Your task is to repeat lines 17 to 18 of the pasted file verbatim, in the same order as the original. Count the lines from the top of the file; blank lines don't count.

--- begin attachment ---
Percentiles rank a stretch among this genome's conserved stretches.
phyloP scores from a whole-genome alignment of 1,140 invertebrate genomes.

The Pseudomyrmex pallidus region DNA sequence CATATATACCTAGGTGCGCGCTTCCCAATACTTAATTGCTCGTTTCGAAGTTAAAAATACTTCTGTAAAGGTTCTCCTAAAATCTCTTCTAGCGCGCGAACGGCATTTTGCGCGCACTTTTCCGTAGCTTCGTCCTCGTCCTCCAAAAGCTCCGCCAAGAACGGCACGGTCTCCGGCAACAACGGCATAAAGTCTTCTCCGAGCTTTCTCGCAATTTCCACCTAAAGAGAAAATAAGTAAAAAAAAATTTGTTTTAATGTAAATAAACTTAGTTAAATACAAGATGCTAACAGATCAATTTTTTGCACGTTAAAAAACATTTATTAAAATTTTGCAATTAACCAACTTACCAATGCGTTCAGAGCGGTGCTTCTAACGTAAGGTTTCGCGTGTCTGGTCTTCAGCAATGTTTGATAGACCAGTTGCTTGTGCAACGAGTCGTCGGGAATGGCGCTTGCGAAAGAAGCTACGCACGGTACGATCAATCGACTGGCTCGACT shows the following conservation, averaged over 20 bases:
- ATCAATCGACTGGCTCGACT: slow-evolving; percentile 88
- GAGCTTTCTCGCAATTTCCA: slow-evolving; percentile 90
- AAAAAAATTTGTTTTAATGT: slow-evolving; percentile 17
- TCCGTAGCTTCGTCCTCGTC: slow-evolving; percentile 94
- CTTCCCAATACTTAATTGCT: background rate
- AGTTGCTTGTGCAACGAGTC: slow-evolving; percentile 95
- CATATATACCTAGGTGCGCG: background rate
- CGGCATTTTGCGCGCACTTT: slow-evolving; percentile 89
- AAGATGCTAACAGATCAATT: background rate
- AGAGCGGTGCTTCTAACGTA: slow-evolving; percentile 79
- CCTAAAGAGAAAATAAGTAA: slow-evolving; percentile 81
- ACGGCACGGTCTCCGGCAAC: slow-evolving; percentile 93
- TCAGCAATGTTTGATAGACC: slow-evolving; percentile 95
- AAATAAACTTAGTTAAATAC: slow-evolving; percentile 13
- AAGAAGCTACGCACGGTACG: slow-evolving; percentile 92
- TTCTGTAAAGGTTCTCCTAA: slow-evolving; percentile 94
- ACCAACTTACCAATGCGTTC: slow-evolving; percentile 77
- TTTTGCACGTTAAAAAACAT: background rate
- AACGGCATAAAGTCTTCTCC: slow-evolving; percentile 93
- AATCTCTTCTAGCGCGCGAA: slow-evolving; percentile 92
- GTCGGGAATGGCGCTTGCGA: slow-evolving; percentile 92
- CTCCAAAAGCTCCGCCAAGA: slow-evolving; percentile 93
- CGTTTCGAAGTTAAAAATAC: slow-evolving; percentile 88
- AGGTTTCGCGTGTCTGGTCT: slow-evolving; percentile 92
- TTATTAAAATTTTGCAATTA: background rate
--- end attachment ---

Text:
- AAATAAACTTAGTTAAATAC: slow-evolving; percentile 13
- AAGAAGCTACGCACGGTACG: slow-evolving; percentile 92